cutremur în zori –

printre ruine

o păpădie

 

earthquake at dawn –

among the ruins

a dandelion

 

夜明けの地震 ―

廃墟の中で

タンポポが一本

 

mână întinsă

din noapte spre lumină –

muguri de cireş

 

out-stretched hand

from dusk to dawn –

cherry buds

 

いっぱいに広げられた手 ―

夕暮れから夜明けへ ―

桜のつぼみ

 

sake şi sakura

printre lacrimi şi ruine –

un nou început

 

sake and sakura

through tears and ruins –

a new beginning

 

酒と桜

涙と廃墟を通って ―

新しい始まり

 

în zorii zilei –

deasupra ruinelor

cei dintâi cocori

 

at dawn –

over the ruins

the first cranes

 

夜明け ―

廃墟の中に

最初の鶴たち

 

printre ruine

mireasma unui cireş

abia înflorit

 

among ruins

the scent of a cherry tree

just bloomed

 

廃墟の中に

桜の木の匂い

花が咲いたばかり

 

Lastly , let me post my haiku and photo I took at the backyard of the Kanmanji Temple (蚶満寺)in Kisakata 

 

 

 

蚶満寺芭蕉の花の咲きにけり

Kanmanji  basho no hana no  sakini keri

 

Kanmanji Temple

Basho’s flower

in full bloom

 

The next posting ‘3.11 Haiku from the Romanian Haiku Group (4)’ appears on August 27.

 

Hidenori Hiruta (member of HIA)

 

 

 

 

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On August 1, 1689, Basho visited Kisakata (象潟), Akita Prefecture (秋田県),  Northern Honshu, on his journey.

Basho wrote about Kisakata in his travel diary The Narrow Road to Oku, 『おくのほそ道 (Oku no Hosomichi .

Here I take up the latter part of this section.

 

此寺の方丈に座して簾を捲ば、風景一眼の中に尽て、南に鳥海、天をさヽえ、其陰うつりて江にあり、西はむやむやの関、路をかぎり、東に堤を築て、秋田にかよふ道遥に、海北にかまえて、浪打入る所を汐こしと云。江の縦横一里ばかり、俤松島にかよひて、又異なり。松島は笑ふが如く、象潟はうらむがごとし。寂しさに悲しみをくはえて、地勢魂をなやますに似たり。

 

Here is a painting of Kisakata exhibited at the Kanmanji Temple.

 

 

 

Photo courtesy; as per original copyright at:

http://staff.aist.go.jp/nakano.shun/Jap/Chokai/news/recently.html

 

Donald Keene translated this part into English as follows:

 

  Seated within the priests’ quarters of the temple, I rolled up the bamboo blinds and took in all at once the whole spectacle of Kisakata. To the south loomed Mount Chokai, supporting the heavens; its image was reflected in the water. To the west, one can see as far as Muyamuya Barrier; to the east, the road over the embankment leads to Akita in the distance. The sea is to the north. The place where the waves of the sea break into the lagoon is called Tide-Crossing. Kisakata is about two miles in either direction.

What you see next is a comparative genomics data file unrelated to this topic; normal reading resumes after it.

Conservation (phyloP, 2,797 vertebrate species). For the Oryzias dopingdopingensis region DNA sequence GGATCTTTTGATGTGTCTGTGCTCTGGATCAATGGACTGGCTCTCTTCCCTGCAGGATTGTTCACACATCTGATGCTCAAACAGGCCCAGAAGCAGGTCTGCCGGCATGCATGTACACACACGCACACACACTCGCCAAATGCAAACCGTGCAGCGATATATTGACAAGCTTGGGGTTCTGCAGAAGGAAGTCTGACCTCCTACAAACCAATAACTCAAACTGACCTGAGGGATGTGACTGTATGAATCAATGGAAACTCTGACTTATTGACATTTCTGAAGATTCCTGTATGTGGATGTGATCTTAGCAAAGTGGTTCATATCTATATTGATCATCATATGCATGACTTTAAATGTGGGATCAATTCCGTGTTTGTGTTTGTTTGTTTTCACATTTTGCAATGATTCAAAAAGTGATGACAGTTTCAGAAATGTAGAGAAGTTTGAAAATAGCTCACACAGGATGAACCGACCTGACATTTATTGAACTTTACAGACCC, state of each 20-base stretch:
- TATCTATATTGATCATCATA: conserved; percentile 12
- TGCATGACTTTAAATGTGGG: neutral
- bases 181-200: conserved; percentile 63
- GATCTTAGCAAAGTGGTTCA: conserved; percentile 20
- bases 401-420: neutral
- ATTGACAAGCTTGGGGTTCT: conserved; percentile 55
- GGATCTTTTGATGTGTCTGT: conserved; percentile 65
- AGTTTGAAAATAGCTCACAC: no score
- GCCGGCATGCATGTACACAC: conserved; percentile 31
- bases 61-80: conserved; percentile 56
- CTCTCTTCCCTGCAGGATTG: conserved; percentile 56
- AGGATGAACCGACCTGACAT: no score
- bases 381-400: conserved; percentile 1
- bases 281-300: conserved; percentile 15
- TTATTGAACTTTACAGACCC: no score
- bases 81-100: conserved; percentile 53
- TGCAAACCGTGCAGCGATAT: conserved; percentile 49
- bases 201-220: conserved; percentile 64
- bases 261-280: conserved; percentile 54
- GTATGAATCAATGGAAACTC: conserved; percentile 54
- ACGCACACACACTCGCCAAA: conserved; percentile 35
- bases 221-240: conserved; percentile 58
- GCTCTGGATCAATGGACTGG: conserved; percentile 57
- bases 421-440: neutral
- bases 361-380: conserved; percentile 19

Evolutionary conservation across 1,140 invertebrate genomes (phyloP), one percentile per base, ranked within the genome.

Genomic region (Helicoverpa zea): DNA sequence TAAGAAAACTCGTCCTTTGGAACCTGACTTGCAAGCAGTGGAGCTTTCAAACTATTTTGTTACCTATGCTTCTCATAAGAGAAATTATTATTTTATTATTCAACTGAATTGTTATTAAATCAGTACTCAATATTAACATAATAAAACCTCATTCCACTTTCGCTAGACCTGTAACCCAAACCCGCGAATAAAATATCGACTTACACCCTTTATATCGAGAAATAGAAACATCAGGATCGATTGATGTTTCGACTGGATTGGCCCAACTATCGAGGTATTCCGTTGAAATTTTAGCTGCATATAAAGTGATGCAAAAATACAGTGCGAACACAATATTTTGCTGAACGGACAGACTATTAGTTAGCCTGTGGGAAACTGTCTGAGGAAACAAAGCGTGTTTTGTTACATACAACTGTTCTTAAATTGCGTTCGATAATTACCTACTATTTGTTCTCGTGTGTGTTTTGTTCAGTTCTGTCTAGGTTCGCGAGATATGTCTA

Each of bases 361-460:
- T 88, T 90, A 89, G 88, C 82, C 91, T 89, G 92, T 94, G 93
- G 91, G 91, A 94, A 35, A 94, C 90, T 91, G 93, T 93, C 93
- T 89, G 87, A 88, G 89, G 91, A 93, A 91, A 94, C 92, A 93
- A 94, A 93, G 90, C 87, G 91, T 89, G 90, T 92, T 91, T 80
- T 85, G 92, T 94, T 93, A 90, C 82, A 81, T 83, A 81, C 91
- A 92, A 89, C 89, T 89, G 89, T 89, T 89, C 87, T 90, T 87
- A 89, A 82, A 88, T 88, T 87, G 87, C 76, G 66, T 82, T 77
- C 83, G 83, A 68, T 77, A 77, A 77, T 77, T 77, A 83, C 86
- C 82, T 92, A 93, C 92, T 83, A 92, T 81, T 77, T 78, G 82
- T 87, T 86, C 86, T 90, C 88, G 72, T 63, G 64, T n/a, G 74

Kisakata resembles Matsushima, but there is a difference. Matsushima seems to be smiling, but Kisakata wears a look of grief. There is a sadness mingled with the silent calm, a configuration to trouble the soul.

 

Basho’s last lines say that there is something woeful about Kisakata.

I wonder if Basho predicted that such a natural disaster as earthquake might occur in Kisakata in the future.

 

In fact, on July 10, 1804, a big earthquake occurred in Kisakata about 105 years after Basho’s visit there. The earthquake caused upheaval of ground by 2.4 meters. As a result, the lagoons were changed into dry land.

 

Here is a photo of the backyard of the Kanmanji Temple in Kisakata, 321 years after Basho’s visit.

 

 

 

Koji Otomo, curator at Shoji Taro Memorial Museum in Akita-city, contributed his poems on the earth to our network.

 

春愁 無情         Spring Woe   No Mercy

東海林太郎音楽館館長 大友康二

 

大地 ゆらぐ日                 On the day when the earth quakes

海 怒りて                          the sea gets furious

慟哭                                   cries bitterly  

三陸の海を                         the Sanriku coast

引き裂く                              tears into pieces

 

花 待つことなく                  Flowers wait for no man

人 逝く                             those there pass away